Also, one thing that...when Mike and I first met -- I first met with Make-A-Wish, and then the second person I met with was Mike, and one thing that we talked a lot about, and Mike kind of alerted me to, was the concept that he learned at -- it was Pixar, right?
Mike: At Pixar, yeah, Ed Catmull. As an intern there, we amazingly got to participate in these speaker series, and we got to have lunch with Ed Catmull, the president and co-founder of Pixar and current president of Disney Animation. It's amazing to be in a room with him because this guy founded computer graphics, founded Pixar. It's like, oh, my god. He was at Pixar when Pixar was still a pet project of Lucasfilm.
And that is very striking to me, that in the first -- maybe it was the first week of our job, I think -- he said, "I want to tell you about the spirit of this company." He said, "This is a 'yes and' company; this is not a 'no, but' company, and everyone is here, everyone is top of their game, and it's your job here to construct things on top of what everybody else is doing, construct things together. And if someone has an idea, take what they're doing and run with it, and build it into something. If you have a totally different idea, add it into the mix as opposed to diverting it in a different direction." And I feel like the whole city did that here.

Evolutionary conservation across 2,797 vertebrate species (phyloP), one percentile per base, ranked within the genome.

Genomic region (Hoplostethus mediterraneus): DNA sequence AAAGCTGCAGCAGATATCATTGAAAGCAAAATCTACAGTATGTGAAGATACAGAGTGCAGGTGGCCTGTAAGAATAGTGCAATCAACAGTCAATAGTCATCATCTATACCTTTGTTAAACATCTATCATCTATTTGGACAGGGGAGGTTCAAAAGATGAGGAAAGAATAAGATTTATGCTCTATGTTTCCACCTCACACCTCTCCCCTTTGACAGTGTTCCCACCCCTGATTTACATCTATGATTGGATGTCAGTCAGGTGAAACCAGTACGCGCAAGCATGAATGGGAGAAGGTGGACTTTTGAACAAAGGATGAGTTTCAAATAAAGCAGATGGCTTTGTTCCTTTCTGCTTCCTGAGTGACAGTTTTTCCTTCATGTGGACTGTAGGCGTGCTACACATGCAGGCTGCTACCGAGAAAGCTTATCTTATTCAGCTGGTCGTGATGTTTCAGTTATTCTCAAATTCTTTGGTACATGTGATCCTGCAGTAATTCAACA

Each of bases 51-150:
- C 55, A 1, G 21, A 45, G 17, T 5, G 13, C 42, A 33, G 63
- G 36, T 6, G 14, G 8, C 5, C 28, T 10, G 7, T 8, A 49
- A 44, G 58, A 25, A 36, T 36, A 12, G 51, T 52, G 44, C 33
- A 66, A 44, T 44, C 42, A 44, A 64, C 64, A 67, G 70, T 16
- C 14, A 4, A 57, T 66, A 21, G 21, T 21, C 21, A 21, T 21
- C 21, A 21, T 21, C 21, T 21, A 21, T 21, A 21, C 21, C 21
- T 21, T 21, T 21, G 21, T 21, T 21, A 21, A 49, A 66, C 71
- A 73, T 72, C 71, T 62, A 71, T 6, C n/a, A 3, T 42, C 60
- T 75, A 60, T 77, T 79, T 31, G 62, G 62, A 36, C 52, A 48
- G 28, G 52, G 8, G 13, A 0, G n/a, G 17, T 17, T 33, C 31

It's a "yes and" city.
Mike: All the companies, all the people, all the city staff, all the volunteers, all the just...all the people of San Francisco said: yes, I don't want to go to work, and I'm coming dressed up.
Dana: Yeah, and when Mike just told me about this "yes and," for the rest of the time until we came up with "Batkid Begins," that was like, the working title. It was never going to be the real title, but that was the spirit in which the film was made because that was the spirit in which San Francisco worked. So, to me, the whole time, it was called "Yes...And."
And I had a scene at some points that was called "Yes...And," and I just think that kind of dovetailed into your question about San Francisco, I think because all those people were trained in the way that Mike was describing, to make Twitter, to make Facebook, to make these companies that changed the way we live. And so, that's the spirit in which San Francisco lives, and so I think...of course, it could happen in other cities, but they'd have to start...
Mike: This place is angry about the status quo. It's like if something is going a certain -- Hans Zimmer talks about that in the movie. He says, "It's like you're tired with how the world runs, and you want it to run better," and I feel like the entire spirit of this area is built that way. It's what literally yanked me here from Canada. My sights were always set on San Francisco as an area to live in, and there's a magnet here. It's because there's those kind of people.